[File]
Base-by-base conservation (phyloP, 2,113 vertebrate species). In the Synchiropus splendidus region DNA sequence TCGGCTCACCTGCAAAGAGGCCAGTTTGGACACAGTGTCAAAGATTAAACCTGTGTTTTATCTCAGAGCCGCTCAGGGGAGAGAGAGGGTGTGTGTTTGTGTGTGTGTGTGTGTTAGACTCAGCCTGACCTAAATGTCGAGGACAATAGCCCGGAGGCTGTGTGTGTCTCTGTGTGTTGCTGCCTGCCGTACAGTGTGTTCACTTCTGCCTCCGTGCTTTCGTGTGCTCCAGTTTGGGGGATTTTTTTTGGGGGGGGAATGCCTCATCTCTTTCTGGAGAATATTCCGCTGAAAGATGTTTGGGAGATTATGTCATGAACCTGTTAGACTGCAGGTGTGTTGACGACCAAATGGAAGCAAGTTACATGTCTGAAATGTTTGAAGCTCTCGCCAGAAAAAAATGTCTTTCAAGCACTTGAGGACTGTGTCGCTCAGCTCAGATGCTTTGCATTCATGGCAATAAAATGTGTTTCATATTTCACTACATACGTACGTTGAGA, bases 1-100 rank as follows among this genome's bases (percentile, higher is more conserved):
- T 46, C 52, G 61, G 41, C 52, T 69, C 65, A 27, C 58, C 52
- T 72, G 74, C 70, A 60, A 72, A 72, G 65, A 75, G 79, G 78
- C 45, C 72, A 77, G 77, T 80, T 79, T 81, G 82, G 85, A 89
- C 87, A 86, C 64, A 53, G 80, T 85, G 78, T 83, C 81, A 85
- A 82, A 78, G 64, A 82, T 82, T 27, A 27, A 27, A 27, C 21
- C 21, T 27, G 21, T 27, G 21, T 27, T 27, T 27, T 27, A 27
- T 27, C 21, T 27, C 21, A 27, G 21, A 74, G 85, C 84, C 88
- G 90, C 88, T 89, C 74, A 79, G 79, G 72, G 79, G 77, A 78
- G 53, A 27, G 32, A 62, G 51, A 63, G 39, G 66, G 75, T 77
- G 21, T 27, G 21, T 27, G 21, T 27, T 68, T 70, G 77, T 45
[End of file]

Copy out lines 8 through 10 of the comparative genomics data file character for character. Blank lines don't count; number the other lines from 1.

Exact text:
- T 27, C 21, T 27, C 21, A 27, G 21, A 74, G 85, C 84, C 88
- G 90, C 88, T 89, C 74, A 79, G 79, G 72, G 79, G 77, A 78
- G 53, A 27, G 32, A 62, G 51, A 63, G 39, G 66, G 75, T 77